The Lest We Forget Flag is flying at the Williams Lake City Hall where the Remembrance Day ceremonies will take place at the cenotaph on Nov. 11. Monica Lamb-Yorski photo.

Remember those who have made the ultimate sacrifice on Nov. 11 this year

Indoor ceremonies start at 10 a.m. at the Gibralter Room and 10:45 a.m. at the cenotaph

Remembrance Day is as important today as it was when it was first declared in 1931, says Gordon Keener, Royal Canadian Legion Br. 139 president.

“It’s the same as it has always been: to remember our fallen comrades who are no longer with us and those who are serving, but it is mainly for those who made the ultimate sacrifice for our country,” he says.

Nov. 11 was declared Remembrance Day in 1931 by the federal government to honour the memory of fallen soldiers.

“What has happened in the past affects every facet of our lives today,” says Vivian MacNeil, first vice president of the local legion.

“In Canada, we are lucky that we have all the freedoms that we do because of the men and women who sacrificed their lives to make sure we were free and had democracy,” she says.

“Remembrance Day is not so much about today. Remembrance says it all because we are remembering.”

Keener points to wars in the past as lessons for today.

“The First World War was supposed to be the war to end all wars. It didn’t happen.”

He mentions the Second World War, the Korean War, Afghanistan, and even the Yugoslavian Civil War as all containing keys to preventing war in the future.

“We probably will never see the utopian world in my lifetime, but that is the philosophy we strive for — so we can live in an open, free and democratic society.”

Keener served with the Princess Patricia’s Canadian Light Infantry as a peacekeeper in Cyprus in 1988.

“To my way of thinking, Canada has always been at the forefront of peacekeeping and I think that is Canada’s main role in the world is to lead the way in peace and that should be our goal,” says MacNeil.

While Williams Lake and the Cariboo seem far removed from war, both legion members say it’s important to remember that local men and women have served in the military and that even ordinary Canadians have a role to play.

“We’re representative of everything across Canada and when we show them that we care about what happens to our veterans and what is still happening we are representing the rest of Canada, because we are ordinary Canadians,” says MacNeil.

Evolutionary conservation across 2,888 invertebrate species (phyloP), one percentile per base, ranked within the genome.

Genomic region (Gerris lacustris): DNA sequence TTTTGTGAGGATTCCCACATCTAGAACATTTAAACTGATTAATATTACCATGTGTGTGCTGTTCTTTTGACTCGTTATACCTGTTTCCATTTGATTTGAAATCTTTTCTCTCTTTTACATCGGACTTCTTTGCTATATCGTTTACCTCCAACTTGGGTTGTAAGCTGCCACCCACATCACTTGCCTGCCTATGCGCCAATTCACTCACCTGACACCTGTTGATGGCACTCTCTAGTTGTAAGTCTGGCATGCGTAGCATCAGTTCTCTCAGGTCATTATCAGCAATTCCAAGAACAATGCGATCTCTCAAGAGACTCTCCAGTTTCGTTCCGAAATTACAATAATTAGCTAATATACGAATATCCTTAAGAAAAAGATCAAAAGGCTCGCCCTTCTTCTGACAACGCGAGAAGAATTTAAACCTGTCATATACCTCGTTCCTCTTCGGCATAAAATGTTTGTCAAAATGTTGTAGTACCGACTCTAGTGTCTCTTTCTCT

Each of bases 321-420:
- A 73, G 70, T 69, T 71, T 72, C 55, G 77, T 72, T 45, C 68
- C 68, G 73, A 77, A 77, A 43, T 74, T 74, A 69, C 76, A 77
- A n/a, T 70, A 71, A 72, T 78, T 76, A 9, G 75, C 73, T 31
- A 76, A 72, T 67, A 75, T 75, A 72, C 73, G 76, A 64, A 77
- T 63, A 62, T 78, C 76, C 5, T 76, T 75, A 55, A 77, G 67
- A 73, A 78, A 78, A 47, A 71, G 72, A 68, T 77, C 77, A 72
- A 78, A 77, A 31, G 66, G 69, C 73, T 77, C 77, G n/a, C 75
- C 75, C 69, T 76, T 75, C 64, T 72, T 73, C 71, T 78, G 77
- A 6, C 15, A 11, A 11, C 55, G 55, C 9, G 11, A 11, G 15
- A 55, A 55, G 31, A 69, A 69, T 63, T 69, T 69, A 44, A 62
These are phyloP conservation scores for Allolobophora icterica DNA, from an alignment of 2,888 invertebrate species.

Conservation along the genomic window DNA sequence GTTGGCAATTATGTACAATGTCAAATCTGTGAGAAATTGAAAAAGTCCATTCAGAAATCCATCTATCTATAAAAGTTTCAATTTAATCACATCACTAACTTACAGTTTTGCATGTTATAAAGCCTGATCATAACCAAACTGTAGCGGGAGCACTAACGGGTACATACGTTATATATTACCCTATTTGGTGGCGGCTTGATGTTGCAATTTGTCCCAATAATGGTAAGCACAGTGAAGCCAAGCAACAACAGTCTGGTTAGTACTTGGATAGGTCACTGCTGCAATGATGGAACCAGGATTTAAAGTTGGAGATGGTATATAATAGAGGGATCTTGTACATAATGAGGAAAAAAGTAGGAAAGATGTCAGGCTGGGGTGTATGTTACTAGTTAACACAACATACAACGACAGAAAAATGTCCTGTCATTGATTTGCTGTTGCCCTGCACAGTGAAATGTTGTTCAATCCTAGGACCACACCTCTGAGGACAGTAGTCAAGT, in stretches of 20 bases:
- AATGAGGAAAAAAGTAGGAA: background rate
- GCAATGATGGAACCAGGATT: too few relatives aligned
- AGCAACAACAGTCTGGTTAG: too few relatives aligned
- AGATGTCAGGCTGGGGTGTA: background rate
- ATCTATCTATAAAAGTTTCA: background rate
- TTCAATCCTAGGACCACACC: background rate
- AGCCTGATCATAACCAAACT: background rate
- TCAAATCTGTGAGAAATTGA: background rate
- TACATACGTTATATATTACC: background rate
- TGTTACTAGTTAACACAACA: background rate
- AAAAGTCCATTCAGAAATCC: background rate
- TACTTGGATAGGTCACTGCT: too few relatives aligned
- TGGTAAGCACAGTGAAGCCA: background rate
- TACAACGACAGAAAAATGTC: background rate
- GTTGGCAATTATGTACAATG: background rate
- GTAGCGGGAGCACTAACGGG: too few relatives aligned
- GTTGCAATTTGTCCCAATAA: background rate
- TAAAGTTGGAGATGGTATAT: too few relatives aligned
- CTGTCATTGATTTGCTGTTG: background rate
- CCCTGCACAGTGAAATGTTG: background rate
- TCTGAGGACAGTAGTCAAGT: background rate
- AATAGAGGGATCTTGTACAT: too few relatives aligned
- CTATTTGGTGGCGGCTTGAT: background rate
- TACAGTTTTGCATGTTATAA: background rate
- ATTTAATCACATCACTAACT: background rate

“It’s to honour the people on the wall,” says Keener, pointing to a wall at the legion where a number of photographs picturing members of the community who have served or are serving hang.

“All young guys. We no longer have any First World War veterans, we have some actual Second World War veterans and now we have veterans from Afghanistan. We have to honour these people and we have to remember those who never came back.”

Keener says there are two ways people can support and remember veterans.

“The first is to support the poppy campaign for the veterans who did survive and to wear them in remembrance of those who have fallen.

“Secondly, is to take part in the Remembrance Day ceremonies because it’s just a couple of hours of your day to partake and participate in remembrance for those who have fallen.”

Just Posted

Morning Jan. 15: slippery conditions with fog on area Highways

The roads and weather for the South Cariboo

South Cariboo photo contest; $100 Chamber Bucks prize

Help us get photos for our tourism publications

Joel Patsey of the Wranglers is rearing for chance in Top Prospects Game

“I’ve been working all season to get this opportunity,” said Patsey. “I’m happy that it happened.”

Crafter’s Market opens in downtown 100 Mile House

Indoor, year-round spaces available for locally-made products

Showcasing moods and mediums

Local artist Neil Pinkett offers a muted-colour view of the world

Senior randomly stabbed in B.C. mall food court

Woman arrested after victim, 71, suffers serious injuries

B.C. Liberal hopefuls begin final leadership push

Five MLAs, one outsider pitch policies to party members

Vancouver Island marijuana producer bought by Aphria in $230M deal

Aphria’s annual production forecast increases to 230,000 kgs

UPDATED: ‘Young, innocent’ teen hit during Vancouver shootout dies

15-year-old Coquitlam boy was in a car driving by the scene

Ontario man charged with selling Canadian’s usernames and passwords

Ontario man ran site that peddled billions of pieces of personal data: RCMP

Video: B.C. documentary features Okanagan ice climbing

First documentary for Penticton filmmaker captures elusive Okanagan ice climbing

David Emerson quits lumber talks as legal action begins

Former federal minister served as B.C. softwood trade point man

Singer of the Cranberries dead at 46

Her publicist says Dolores O’Riordan died suddenly Monday in London. The cause of death wasn’t immediately available.

Most Read